New Jersey expanded Medicaid in accordance with the Affordable Care Act (ACA), utilizing federal funding to provide health insurance for the newly-eligible population starting in 2014.
As a result, New Jersey’s total Medicaid enrollment increased by 36 percent—nearly 460,000 people—between the fall of 2013 and November 2017. Total Medicaid/CHIP enrollment in New Jersey as of late 2017 stood at nearly 1.75 million people.
Due in large part to the expansion of Medicaid, the uninsured rate in New Jersey dropped from 13.2 percent in 2013 to 8 percent in 2016.
New Jersey Medicaid and the Trump Administration
The Trump Administration vowed to repeal the ACA and replace it, but that did not come to pass. There were several legislative efforts to repeal or change various aspects of the ACA in 2017, including bills that would have ended the enhanced federal funding for Medicaid expansion and switched general Medicaid funding to block grants or per-capita allotments, with an overall goal of sharply cutting federal Medicaid spending. But none of those bills passed.
The only part of the ACA that was repealed was the individual mandate penalty, and that repeal doesn’t take effect until 2019—there is still a penalty for people who are uninsured in 2018.
For New Jersey’s population that was already eligible for Medicaid prior to 2014, the federal matching rate is only 50 percent, but for those newly eligible for Medicaid under the ACA’s expansion, the federal government paid 100 percent of the costs through 2016, and is now paying 94 percent of the costs. The federal government will be paying 90 percent of the costs by 2020, and the funding split will remain at that level going forward.
A New Jersey Policy Perspective report warned in 2017 that 528,000 people in New Jersey (about ten percent of the non-elderly population in the state) could have lost their health coverage if Medicaid expansion had been eliminated. This included the 480,000 people who have gained coverage as a result of Medicaid expansion in New Jersey, but it also included additional people who were eligible for Medicaid in New Jersey prior to 2014 under Medicaid waivers that the state has negotiated with CMS. Those waivers have since expired, which didn’t matter once the ACA’s Medicaid expansion was in place. But if the ACA—including Medicaid expansion—had been repealed, those people wouldn’t be able to retain their Medicaid coverage anymore.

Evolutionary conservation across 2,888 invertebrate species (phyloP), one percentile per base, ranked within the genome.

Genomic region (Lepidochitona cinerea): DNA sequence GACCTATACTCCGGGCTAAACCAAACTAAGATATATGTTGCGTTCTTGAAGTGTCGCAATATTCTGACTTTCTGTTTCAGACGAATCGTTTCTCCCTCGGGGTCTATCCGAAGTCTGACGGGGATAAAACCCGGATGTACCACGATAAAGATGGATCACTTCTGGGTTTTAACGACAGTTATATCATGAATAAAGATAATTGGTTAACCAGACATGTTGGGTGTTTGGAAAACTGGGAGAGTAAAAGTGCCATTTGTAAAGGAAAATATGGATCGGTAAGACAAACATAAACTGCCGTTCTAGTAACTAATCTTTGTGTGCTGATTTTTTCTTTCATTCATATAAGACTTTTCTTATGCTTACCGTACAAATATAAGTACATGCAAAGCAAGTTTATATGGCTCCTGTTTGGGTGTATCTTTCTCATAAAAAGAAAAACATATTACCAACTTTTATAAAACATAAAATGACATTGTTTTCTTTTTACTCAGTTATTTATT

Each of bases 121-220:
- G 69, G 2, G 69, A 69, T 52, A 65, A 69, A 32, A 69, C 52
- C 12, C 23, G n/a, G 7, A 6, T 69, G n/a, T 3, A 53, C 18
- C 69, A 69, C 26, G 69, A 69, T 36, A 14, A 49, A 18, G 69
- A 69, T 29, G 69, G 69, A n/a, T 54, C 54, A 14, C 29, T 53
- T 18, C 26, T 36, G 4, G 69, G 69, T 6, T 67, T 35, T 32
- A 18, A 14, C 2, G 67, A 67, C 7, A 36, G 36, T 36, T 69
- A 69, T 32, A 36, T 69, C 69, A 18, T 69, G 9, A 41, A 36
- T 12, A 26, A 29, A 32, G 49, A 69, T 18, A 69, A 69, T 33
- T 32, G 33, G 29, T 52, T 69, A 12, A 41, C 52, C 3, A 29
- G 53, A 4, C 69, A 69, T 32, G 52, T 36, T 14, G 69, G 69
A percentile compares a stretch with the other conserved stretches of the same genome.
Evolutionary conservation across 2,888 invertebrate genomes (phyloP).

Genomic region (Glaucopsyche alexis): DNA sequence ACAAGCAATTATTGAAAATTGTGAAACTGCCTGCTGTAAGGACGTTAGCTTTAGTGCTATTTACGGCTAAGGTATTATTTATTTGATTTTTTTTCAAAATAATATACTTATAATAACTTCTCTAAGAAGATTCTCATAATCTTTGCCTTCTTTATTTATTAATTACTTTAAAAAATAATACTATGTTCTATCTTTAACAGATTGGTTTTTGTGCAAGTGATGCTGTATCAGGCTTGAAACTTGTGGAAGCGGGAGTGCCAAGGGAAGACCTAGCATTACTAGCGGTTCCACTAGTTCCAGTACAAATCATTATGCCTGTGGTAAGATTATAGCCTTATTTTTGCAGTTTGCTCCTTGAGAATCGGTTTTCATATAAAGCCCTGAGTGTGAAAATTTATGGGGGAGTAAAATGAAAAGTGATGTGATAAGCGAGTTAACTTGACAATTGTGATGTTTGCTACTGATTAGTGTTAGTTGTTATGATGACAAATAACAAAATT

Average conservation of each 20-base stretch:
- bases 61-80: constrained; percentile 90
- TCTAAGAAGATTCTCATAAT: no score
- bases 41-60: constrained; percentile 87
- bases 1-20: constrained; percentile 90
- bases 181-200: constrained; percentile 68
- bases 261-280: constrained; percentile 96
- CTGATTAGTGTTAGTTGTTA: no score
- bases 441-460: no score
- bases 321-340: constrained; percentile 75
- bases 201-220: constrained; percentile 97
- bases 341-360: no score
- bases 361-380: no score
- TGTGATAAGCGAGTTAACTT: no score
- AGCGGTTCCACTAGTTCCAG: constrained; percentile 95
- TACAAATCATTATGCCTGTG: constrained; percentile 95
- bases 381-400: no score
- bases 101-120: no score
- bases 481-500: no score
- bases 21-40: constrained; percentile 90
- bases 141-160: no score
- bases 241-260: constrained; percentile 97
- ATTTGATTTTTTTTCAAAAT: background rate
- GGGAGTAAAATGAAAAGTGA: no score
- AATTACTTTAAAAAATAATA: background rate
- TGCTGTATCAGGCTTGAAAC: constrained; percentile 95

If the ACA had been repealed, nearly two-thirds of the adults who would have lost access to Medicaid have jobs or are in a household where someone has a job (ie, they might be the stay-at-home parent, while the other parent works to support the family). These are the people who work in the service industry, construction, home health care, retail, and the education system. They are vital to our economy and our lives, but their employers often don’t provide coverage (or they might be in the family glitch), and their income just isn’t high enough to purchase health insurance, particularly in a high cost-of-living state like New Jersey.
Fortunately for these families and the communities where they live and work, Medicaid expansion—along with virtually all of the rest of the ACA—is still intact.